It’s November, so it seems fitting to talk about the most famous day in that month: Thanksgiving. I kind of usually cringe at “canned topics”. You know, everyone’s Sunday School lesson and sermons are about Thanksgiving in November, not to mention podcasts, commercials, and other such media events. But hey, here we are. Lol.
I’ve always loved Thanksgiving. It’s my favorite holiday. So much so that my kitchen for the past 10 years has been decorated with leaves and autumnal-y things, along with a couple pilgrim dolls. When we moved here, I wanted to have a thankful heart and to never forget the wonderful–though admittedly hard–ways that God worked to bring us to this place. His lovingkindness was great towards us and my little ‘thanksgiving kitchen’ was my way of memorializing that.
Since we first moved here, I’ve learned much more about Thanksgiving. There’s actually science behind it. Every time we take time to be thankful and practice looking for ways and things to be thankful for, our brain gives us a shot of dopamine and seratonin. Dopamine is a neurotransmitter that plays a huge role in the area of our emotions. It’s what causes us to feel pleasure and gives us that ‘natural high’ sense. Seratonin is often called the happiness chemical; it contributes to our sense of well-being, makes us feel secure, and give us our sense of relaxation. I could go even deeper into the whys and hows, but just knowing Thanksgiving boosts our emotions in the moment is enough for me really.
Sometimes, if I’m feeling low, I’ll purposely sit and start giving thanks to the Lord for everything I can think of, even something as simple as the grass under my feet, and in no time I start feeling my mood shift. Or I’ll be having trouble entering into prayer and feeling the Lord’s presence and I’ll start thanking him for all his loving qualities, and it’s not long and I’m feeling him near. Or maybe I’m seeing everything that’s wrong and am struggling with a spirit of criticism, and I’ll deliberately choose to find something in the person or situation to be thankful for and my whole sarcastic and biting attitude flip flops to the good.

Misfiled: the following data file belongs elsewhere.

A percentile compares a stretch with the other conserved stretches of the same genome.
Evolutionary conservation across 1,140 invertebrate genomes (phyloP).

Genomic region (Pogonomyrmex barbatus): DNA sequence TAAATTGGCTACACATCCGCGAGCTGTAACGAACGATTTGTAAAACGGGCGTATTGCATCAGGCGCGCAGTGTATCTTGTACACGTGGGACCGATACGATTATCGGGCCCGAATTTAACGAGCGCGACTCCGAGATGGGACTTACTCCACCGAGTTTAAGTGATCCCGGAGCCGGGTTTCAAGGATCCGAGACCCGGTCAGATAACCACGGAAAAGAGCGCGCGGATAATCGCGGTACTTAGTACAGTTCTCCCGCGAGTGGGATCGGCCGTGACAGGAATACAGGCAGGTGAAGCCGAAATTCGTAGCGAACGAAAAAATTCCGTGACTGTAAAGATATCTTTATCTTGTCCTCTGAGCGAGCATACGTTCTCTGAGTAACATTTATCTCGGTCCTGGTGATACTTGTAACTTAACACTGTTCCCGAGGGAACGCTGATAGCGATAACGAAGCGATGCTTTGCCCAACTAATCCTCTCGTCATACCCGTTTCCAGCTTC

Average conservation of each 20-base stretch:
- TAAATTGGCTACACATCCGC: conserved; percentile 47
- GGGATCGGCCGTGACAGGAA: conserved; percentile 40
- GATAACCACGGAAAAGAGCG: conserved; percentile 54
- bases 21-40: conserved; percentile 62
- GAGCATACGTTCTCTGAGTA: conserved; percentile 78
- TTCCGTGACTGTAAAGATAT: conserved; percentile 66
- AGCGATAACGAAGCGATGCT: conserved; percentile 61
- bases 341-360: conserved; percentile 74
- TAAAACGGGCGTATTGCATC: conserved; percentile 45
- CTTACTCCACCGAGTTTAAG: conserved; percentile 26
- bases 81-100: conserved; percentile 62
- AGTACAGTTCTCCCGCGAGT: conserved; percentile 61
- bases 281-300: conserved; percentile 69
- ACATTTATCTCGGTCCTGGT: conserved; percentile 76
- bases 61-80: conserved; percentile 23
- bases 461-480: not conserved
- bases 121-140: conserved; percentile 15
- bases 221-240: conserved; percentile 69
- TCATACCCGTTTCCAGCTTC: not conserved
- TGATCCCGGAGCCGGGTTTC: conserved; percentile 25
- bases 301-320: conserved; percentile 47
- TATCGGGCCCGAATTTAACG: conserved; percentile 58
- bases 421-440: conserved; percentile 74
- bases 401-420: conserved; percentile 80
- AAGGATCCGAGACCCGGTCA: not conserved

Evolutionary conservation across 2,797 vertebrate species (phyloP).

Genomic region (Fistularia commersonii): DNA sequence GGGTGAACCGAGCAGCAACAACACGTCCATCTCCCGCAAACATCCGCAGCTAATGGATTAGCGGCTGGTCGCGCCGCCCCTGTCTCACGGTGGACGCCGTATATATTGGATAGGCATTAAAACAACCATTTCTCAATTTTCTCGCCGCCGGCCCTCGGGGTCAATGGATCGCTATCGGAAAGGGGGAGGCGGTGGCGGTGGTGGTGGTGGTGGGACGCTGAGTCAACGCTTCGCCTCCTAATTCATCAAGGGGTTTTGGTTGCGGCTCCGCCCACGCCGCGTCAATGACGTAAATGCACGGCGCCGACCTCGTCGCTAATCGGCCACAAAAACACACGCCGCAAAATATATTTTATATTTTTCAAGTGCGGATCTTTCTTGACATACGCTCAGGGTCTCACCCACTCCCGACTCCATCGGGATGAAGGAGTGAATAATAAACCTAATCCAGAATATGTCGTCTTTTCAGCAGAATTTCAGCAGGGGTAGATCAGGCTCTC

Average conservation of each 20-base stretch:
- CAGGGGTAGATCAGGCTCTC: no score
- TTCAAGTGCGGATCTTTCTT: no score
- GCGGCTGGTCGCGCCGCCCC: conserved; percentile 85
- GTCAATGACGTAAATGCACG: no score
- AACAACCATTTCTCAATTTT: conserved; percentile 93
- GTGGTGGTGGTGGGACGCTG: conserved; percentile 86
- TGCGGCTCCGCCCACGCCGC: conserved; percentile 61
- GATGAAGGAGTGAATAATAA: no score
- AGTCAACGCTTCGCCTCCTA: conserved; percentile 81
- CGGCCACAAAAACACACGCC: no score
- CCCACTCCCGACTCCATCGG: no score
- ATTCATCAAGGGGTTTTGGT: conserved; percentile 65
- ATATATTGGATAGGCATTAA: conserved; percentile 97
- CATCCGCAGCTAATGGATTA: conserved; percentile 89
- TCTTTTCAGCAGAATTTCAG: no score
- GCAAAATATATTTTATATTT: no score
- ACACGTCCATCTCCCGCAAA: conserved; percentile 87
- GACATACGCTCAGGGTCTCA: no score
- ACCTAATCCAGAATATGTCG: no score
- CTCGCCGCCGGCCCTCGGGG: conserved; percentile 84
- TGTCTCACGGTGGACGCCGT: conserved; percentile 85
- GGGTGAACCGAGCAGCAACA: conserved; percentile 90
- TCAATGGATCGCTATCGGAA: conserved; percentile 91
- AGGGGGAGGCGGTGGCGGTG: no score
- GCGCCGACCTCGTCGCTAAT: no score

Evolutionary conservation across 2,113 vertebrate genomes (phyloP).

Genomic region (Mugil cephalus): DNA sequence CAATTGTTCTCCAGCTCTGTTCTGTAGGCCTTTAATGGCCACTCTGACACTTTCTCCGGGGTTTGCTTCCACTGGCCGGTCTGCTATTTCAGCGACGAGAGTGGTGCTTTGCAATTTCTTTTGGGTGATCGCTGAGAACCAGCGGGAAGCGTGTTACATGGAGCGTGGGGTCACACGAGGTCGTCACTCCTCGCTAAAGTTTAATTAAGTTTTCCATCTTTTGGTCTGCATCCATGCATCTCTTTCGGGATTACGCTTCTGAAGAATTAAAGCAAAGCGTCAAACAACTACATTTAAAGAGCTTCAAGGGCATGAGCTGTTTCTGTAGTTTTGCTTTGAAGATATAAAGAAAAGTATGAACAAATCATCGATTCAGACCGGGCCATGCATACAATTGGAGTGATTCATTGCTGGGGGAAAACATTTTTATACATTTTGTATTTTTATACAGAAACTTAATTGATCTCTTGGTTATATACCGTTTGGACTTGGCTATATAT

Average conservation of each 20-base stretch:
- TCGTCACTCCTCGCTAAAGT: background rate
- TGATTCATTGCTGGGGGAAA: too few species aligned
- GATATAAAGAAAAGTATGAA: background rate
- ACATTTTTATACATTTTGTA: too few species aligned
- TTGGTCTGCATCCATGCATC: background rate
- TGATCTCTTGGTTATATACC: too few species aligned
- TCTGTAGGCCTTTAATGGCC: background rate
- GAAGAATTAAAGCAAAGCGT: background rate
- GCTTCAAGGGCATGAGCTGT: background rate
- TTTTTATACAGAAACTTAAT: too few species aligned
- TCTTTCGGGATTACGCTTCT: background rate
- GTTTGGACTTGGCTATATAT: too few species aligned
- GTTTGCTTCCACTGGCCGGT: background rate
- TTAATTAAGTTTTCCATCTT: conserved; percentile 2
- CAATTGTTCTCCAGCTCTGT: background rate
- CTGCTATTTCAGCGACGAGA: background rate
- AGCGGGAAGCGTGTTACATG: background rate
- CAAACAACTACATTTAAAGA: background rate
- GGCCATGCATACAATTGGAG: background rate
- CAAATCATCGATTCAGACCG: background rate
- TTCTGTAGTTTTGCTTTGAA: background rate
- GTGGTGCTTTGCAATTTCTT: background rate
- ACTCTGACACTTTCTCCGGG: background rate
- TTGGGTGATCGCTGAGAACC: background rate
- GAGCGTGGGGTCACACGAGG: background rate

And.. you know, this isn’t only if you’re a follower of Jesus—gratitude still works like this for anyone. It’s an amazement really. It’s healing. It’s calming. It’s quieting. It’s focusing. It’s uplifting. It’s happy. It’s healthy–and it’s a giant blessing. Totally!
Here’s a Thanksgiving suggestion for you: Go into a room of your house and name 15 things to be thankful for in that room, and then see how you feel after you’re done. For instance I’m sitting at our dining room table as I’m typing and so many things to be thankful for just for that one table in the room! Family, friends, holidays, birthday parties, card games, bible studies, school work, crafts, and of course, Thanksgiving meals! It makes me happy right now just thinking about all of those things and being thankful for the blessings and privilege of each one.
Once, a long time ago I knew someone who couldn’t find anything at all to be thankful for. They were truly Eyeore’s little black cloud and ended up doing damage to a lot of people. It was very sad. So, looking for ways to be thankful really is vitally important. Not only for your own well-being and sense of peace, but for everyone around you too. To live in an attitude of Thanksgiving and practice giving thanks can be the difference between a life of depression, frustration and anxiousness–and a life that triumphs in spite of all the ups and downs. Which sounds better to you? I think I know. 🙂
The purpose of Jordan’s Crossing Herbal Connections is to promote the sharing of information about healthy, natural products and dietary supplements. JCHC’s views and opinions are INFORMATIONAL ONLY and are not intended to constitute medical advice. If you are sick, injured or pregnant, please consult a licensed health care professional.